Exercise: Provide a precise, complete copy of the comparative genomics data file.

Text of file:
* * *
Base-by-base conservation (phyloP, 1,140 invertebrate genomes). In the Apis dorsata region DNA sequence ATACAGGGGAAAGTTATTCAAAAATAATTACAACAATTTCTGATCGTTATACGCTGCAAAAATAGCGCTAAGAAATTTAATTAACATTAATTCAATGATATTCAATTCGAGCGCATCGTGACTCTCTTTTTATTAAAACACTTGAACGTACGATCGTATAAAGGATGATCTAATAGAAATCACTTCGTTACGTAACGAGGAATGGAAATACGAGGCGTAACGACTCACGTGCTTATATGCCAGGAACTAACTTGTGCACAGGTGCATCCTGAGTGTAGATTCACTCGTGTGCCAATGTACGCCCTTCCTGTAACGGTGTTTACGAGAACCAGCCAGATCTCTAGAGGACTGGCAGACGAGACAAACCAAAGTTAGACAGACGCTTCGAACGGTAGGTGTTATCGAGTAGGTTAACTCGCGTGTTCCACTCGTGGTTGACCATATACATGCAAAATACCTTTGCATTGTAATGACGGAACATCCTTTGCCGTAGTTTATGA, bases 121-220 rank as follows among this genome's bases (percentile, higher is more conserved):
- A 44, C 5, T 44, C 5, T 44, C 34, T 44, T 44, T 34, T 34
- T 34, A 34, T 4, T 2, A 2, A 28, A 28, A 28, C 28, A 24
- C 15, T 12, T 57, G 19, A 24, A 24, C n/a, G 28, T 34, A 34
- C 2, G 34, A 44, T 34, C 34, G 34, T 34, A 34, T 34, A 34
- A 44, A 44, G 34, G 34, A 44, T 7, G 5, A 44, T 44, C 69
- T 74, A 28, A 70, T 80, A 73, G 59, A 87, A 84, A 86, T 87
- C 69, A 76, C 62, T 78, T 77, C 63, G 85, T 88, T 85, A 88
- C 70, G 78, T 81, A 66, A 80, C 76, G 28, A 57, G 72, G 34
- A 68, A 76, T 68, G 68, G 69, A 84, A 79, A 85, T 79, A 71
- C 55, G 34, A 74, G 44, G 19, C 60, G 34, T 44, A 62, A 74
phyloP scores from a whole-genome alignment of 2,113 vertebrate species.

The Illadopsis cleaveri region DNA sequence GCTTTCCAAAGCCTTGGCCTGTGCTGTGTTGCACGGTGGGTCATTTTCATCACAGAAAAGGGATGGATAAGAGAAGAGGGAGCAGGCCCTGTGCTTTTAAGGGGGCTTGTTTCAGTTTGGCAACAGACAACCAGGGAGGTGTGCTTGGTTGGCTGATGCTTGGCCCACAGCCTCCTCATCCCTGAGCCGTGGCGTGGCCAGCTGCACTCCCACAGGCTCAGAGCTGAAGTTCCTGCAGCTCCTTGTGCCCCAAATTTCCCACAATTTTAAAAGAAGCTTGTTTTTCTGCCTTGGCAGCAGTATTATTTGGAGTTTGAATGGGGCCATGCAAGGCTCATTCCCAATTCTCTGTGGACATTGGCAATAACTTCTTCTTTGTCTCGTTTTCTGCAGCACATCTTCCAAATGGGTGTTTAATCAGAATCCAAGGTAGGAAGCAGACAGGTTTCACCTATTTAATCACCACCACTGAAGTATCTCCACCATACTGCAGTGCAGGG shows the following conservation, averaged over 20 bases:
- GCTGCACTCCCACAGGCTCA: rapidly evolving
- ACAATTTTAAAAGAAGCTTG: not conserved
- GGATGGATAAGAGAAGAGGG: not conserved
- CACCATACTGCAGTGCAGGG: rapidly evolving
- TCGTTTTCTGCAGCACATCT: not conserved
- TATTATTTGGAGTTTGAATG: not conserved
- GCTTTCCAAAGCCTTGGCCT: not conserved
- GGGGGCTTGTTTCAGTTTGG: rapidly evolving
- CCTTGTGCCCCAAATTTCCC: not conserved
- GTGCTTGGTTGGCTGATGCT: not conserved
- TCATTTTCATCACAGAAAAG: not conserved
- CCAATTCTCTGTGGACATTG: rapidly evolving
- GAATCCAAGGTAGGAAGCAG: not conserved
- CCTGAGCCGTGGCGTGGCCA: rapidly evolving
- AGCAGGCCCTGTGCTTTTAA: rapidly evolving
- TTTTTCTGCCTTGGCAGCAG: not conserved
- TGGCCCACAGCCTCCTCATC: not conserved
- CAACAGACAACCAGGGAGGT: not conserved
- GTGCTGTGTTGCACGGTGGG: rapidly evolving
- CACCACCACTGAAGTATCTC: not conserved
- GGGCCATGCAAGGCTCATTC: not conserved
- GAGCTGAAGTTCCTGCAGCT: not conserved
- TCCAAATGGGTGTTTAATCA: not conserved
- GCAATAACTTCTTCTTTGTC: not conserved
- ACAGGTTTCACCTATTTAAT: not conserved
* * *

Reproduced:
Base-by-base conservation (phyloP, 1,140 invertebrate genomes). In the Apis dorsata region DNA sequence ATACAGGGGAAAGTTATTCAAAAATAATTACAACAATTTCTGATCGTTATACGCTGCAAAAATAGCGCTAAGAAATTTAATTAACATTAATTCAATGATATTCAATTCGAGCGCATCGTGACTCTCTTTTTATTAAAACACTTGAACGTACGATCGTATAAAGGATGATCTAATAGAAATCACTTCGTTACGTAACGAGGAATGGAAATACGAGGCGTAACGACTCACGTGCTTATATGCCAGGAACTAACTTGTGCACAGGTGCATCCTGAGTGTAGATTCACTCGTGTGCCAATGTACGCCCTTCCTGTAACGGTGTTTACGAGAACCAGCCAGATCTCTAGAGGACTGGCAGACGAGACAAACCAAAGTTAGACAGACGCTTCGAACGGTAGGTGTTATCGAGTAGGTTAACTCGCGTGTTCCACTCGTGGTTGACCATATACATGCAAAATACCTTTGCATTGTAATGACGGAACATCCTTTGCCGTAGTTTATGA, bases 121-220 rank as follows among this genome's bases (percentile, higher is more conserved):
- A 44, C 5, T 44, C 5, T 44, C 34, T 44, T 44, T 34, T 34
- T 34, A 34, T 4, T 2, A 2, A 28, A 28, A 28, C 28, A 24
- C 15, T 12, T 57, G 19, A 24, A 24, C n/a, G 28, T 34, A 34
- C 2, G 34, A 44, T 34, C 34, G 34, T 34, A 34, T 34, A 34
- A 44, A 44, G 34, G 34, A 44, T 7, G 5, A 44, T 44, C 69
- T 74, A 28, A 70, T 80, A 73, G 59, A 87, A 84, A 86, T 87
- C 69, A 76, C 62, T 78, T 77, C 63, G 85, T 88, T 85, A 88
- C 70, G 78, T 81, A 66, A 80, C 76, G 28, A 57, G 72, G 34
- A 68, A 76, T 68, G 68, G 69, A 84, A 79, A 85, T 79, A 71
- C 55, G 34, A 74, G 44, G 19, C 60, G 34, T 44, A 62, A 74
phyloP scores from a whole-genome alignment of 2,113 vertebrate species.

The Illadopsis cleaveri region DNA sequence GCTTTCCAAAGCCTTGGCCTGTGCTGTGTTGCACGGTGGGTCATTTTCATCACAGAAAAGGGATGGATAAGAGAAGAGGGAGCAGGCCCTGTGCTTTTAAGGGGGCTTGTTTCAGTTTGGCAACAGACAACCAGGGAGGTGTGCTTGGTTGGCTGATGCTTGGCCCACAGCCTCCTCATCCCTGAGCCGTGGCGTGGCCAGCTGCACTCCCACAGGCTCAGAGCTGAAGTTCCTGCAGCTCCTTGTGCCCCAAATTTCCCACAATTTTAAAAGAAGCTTGTTTTTCTGCCTTGGCAGCAGTATTATTTGGAGTTTGAATGGGGCCATGCAAGGCTCATTCCCAATTCTCTGTGGACATTGGCAATAACTTCTTCTTTGTCTCGTTTTCTGCAGCACATCTTCCAAATGGGTGTTTAATCAGAATCCAAGGTAGGAAGCAGACAGGTTTCACCTATTTAATCACCACCACTGAAGTATCTCCACCATACTGCAGTGCAGGG shows the following conservation, averaged over 20 bases:
- GCTGCACTCCCACAGGCTCA: rapidly evolving
- ACAATTTTAAAAGAAGCTTG: not conserved
- GGATGGATAAGAGAAGAGGG: not conserved
- CACCATACTGCAGTGCAGGG: rapidly evolving
- TCGTTTTCTGCAGCACATCT: not conserved
- TATTATTTGGAGTTTGAATG: not conserved
- GCTTTCCAAAGCCTTGGCCT: not conserved
- GGGGGCTTGTTTCAGTTTGG: rapidly evolving
- CCTTGTGCCCCAAATTTCCC: not conserved
- GTGCTTGGTTGGCTGATGCT: not conserved
- TCATTTTCATCACAGAAAAG: not conserved
- CCAATTCTCTGTGGACATTG: rapidly evolving
- GAATCCAAGGTAGGAAGCAG: not conserved
- CCTGAGCCGTGGCGTGGCCA: rapidly evolving
- AGCAGGCCCTGTGCTTTTAA: rapidly evolving
- TTTTTCTGCCTTGGCAGCAG: not conserved
- TGGCCCACAGCCTCCTCATC: not conserved
- CAACAGACAACCAGGGAGGT: not conserved
- GTGCTGTGTTGCACGGTGGG: rapidly evolving
- CACCACCACTGAAGTATCTC: not conserved
- GGGCCATGCAAGGCTCATTC: not conserved
- GAGCTGAAGTTCCTGCAGCT: not conserved
- TCCAAATGGGTGTTTAATCA: not conserved
- GCAATAACTTCTTCTTTGTC: not conserved
- ACAGGTTTCACCTATTTAAT: not conserved